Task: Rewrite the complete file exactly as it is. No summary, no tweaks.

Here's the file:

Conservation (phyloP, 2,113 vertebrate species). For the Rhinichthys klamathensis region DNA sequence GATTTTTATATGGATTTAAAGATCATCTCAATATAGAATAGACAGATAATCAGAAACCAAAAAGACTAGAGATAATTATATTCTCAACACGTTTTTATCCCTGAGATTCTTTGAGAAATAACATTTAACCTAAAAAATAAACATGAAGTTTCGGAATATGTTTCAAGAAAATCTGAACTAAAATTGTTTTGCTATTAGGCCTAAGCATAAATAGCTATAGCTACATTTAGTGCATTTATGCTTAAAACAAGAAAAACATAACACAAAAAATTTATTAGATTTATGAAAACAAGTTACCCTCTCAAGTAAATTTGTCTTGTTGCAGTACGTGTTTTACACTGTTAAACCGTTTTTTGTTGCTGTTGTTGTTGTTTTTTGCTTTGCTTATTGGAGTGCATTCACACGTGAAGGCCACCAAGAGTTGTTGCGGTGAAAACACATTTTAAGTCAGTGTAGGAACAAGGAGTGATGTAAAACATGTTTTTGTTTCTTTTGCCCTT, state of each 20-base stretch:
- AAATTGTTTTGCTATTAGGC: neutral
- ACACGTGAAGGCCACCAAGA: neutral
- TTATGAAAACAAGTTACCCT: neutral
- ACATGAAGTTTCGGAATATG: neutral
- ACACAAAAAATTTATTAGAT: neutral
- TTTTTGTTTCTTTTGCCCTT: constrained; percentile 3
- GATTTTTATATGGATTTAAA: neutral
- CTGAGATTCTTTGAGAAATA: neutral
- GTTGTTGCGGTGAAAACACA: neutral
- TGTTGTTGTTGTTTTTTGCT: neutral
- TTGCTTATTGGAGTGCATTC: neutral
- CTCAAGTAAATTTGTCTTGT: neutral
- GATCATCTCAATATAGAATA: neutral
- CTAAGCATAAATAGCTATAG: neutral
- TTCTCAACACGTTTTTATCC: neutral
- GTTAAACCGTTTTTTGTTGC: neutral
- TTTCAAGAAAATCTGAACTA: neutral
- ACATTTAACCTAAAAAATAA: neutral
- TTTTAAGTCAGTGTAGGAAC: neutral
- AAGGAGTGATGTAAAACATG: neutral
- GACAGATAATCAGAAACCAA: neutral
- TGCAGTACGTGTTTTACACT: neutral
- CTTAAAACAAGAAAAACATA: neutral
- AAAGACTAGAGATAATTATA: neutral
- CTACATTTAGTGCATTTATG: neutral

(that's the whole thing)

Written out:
Conservation (phyloP, 2,113 vertebrate species). For the Rhinichthys klamathensis region DNA sequence GATTTTTATATGGATTTAAAGATCATCTCAATATAGAATAGACAGATAATCAGAAACCAAAAAGACTAGAGATAATTATATTCTCAACACGTTTTTATCCCTGAGATTCTTTGAGAAATAACATTTAACCTAAAAAATAAACATGAAGTTTCGGAATATGTTTCAAGAAAATCTGAACTAAAATTGTTTTGCTATTAGGCCTAAGCATAAATAGCTATAGCTACATTTAGTGCATTTATGCTTAAAACAAGAAAAACATAACACAAAAAATTTATTAGATTTATGAAAACAAGTTACCCTCTCAAGTAAATTTGTCTTGTTGCAGTACGTGTTTTACACTGTTAAACCGTTTTTTGTTGCTGTTGTTGTTGTTTTTTGCTTTGCTTATTGGAGTGCATTCACACGTGAAGGCCACCAAGAGTTGTTGCGGTGAAAACACATTTTAAGTCAGTGTAGGAACAAGGAGTGATGTAAAACATGTTTTTGTTTCTTTTGCCCTT, state of each 20-base stretch:
- AAATTGTTTTGCTATTAGGC: neutral
- ACACGTGAAGGCCACCAAGA: neutral
- TTATGAAAACAAGTTACCCT: neutral
- ACATGAAGTTTCGGAATATG: neutral
- ACACAAAAAATTTATTAGAT: neutral
- TTTTTGTTTCTTTTGCCCTT: constrained; percentile 3
- GATTTTTATATGGATTTAAA: neutral
- CTGAGATTCTTTGAGAAATA: neutral
- GTTGTTGCGGTGAAAACACA: neutral
- TGTTGTTGTTGTTTTTTGCT: neutral
- TTGCTTATTGGAGTGCATTC: neutral
- CTCAAGTAAATTTGTCTTGT: neutral
- GATCATCTCAATATAGAATA: neutral
- CTAAGCATAAATAGCTATAG: neutral
- TTCTCAACACGTTTTTATCC: neutral
- GTTAAACCGTTTTTTGTTGC: neutral
- TTTCAAGAAAATCTGAACTA: neutral
- ACATTTAACCTAAAAAATAA: neutral
- TTTTAAGTCAGTGTAGGAAC: neutral
- AAGGAGTGATGTAAAACATG: neutral
- GACAGATAATCAGAAACCAA: neutral
- TGCAGTACGTGTTTTACACT: neutral
- CTTAAAACAAGAAAAACATA: neutral
- AAAGACTAGAGATAATTATA: neutral
- CTACATTTAGTGCATTTATG: neutral